Tumor Lysis Syndrome: Treatment

Tumor Lysis Syndrome is a group of metabolic complications that may arise after treatment of neoplasms, especially in lymphoma and leukemia, and in some cases, even when no previous treatment has been carried out.

The types of lymphoma involved in the disorder are poorly differentiated, such as Burkitt’s lymphoma. On the other hand, acute lymphoblastic and myeloid leukemia could also lead to this disorder. Different types of malignant tumors associated with this disorder, such as melanoma, can rarely be observed.

Typically, the initiation of the syndrome therapy involves chemotherapy and steroids and may arise spontaneously, without carrying out a previous treatment. The factors that trigger this disorder are the complications of cellular debris after the destruction of cancer cells during treatment.

Clinically, tumor lysis syndrome is characterized by:

Hypercalcemia: Symptoms of the disease usually appear only when intracellular potassium levels are very high (more than seven mmol / L) and can lead to heart abnormalities, muscle weakness, or severe paralysis.

Hyperphosphatemia: can lead to acute renal failure due to the accumulation of calcium phosphate crystals in the renal parenchyma.

Hypocalcemia: can lead to tetany, seizures, sudden mental disability, parkinsonian symptoms, papilledema, and myopathy.


Hyperuricemia and hyperuricosuria: acute nephropathy due to uric acid due to hyperuricosuria is the dominant cause of acute renal failure. However, due to an effective treatment for the latter, hyperphosphatemia has become a cause in comparison more infrequent. It should be suspected in cases of tumor lysis syndrome of cancer patients who develop acute renal failure associated with hyperuricosuria. A urinalysis can point to uric acid crystals or amorphous urates. In addition, using urine analysis, it is possible to identify the elevated excretion of uric acid.


The treatment aims to prevent the onset of acute renal failure, which leads to a considerable increase in the clinical manifestations of the syndrome and its clinical consequences. Therefore, it can be done to control hyperuricemia and the prevention of nephrocalcinosis. This is done by renal replacement therapy when it is not possible to control the metabolic alterations in the 6 hours after the prevention is implemented. However, if there is still acute renal injury, extrarenal treatment should be initiated to clear uric acid and phosphate to minimize renal failure. In addition, hydration is essential for this disorder, and drugs that reduce urate levels can also be used.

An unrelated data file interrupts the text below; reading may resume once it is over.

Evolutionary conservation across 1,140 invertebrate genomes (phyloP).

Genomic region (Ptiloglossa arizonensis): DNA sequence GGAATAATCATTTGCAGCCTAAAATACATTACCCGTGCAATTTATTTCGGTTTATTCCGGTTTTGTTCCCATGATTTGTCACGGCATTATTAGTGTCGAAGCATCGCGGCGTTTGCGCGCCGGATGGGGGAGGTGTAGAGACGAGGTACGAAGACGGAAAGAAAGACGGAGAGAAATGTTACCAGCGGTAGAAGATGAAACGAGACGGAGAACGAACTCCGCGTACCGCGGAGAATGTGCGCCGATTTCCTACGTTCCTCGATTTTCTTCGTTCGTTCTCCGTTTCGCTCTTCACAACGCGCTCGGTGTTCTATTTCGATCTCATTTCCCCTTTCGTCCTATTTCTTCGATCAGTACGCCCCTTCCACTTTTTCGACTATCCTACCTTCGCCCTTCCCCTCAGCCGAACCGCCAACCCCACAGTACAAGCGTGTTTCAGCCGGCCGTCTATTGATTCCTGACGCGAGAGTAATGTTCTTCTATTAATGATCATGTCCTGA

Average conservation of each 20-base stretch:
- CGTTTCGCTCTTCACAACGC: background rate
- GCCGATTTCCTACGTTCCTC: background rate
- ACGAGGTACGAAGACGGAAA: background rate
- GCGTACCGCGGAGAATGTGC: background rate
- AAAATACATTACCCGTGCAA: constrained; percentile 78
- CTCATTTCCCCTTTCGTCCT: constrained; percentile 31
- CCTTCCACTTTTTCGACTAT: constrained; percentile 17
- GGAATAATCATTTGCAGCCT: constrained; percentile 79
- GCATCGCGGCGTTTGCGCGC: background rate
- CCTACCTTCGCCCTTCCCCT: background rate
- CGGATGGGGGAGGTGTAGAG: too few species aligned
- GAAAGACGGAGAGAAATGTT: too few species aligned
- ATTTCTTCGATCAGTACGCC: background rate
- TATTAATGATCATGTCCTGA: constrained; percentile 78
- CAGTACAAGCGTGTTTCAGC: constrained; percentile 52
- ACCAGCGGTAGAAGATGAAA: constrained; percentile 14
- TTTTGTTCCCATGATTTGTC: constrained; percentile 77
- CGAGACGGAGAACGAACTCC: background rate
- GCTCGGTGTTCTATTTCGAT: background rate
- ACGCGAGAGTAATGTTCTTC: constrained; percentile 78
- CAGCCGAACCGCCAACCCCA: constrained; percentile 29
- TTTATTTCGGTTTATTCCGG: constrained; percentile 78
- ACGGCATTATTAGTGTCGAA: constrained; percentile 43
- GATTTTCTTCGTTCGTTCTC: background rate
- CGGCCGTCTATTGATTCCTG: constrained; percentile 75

A literature review/acute complete tumor lysis syndrome: a comprehensive review.

Source: Rev. Bras. Intensive, 20 (3): 278-285, July-September Illus 2008, tab. Language: es; pt.

Abstract: The tumor lysis syndrome is characterized by the massive destruction of malignant cells and the consequent release of their contents in the extracellular space. Although it can occur spontaneously, tumor lysis syndrome usually appears shortly after starting treatment with cytotoxic chemotherapeutic agents. Once released, these metabolites can overwhelm the homeostatic mechanisms that result in hyperuricemia, hyperkalemia, hyperphosphatemia, and hypocalcemia.

These biological changes can lead to the appearance of various clinical manifestations, including acute renal failure, seizures, and sudden death, which may require intensive care. As the tumor lysis syndrome is associated with a poor prognosis, preventing its occurrence and consequences is also mandatory. This review aims to describe the pathophysiology and clinical and biological manifestations of acute tumor lysis syndrome and provide updated recommendations for prevention.

The articles on tumor lysis published in the last 20 years of the portal www.ncbi.nlm.nih.gov/pubmed/ were selected. The studies mentioned in the selected articles were also used.

Results: Tumor lysis syndrome is a severe and frequent complication in patients with newly diagnosed malignant tumors. Prevention strategies include:

  • Vigorous hydration.
  • Mucolytic agents.
  • Identifying predisposing factors for acute renal injury and in critical patients.
  • The prophylactic methods of renal replacement are necessary to prevent or mitigate their consequences.

However, the optimal timing and prevention modalities remain unknown and can be modified by changes in the spectrum of patients at risk of developing it. The development and validation of strategies based on patient risk are necessary to limit high morbidity and mortality.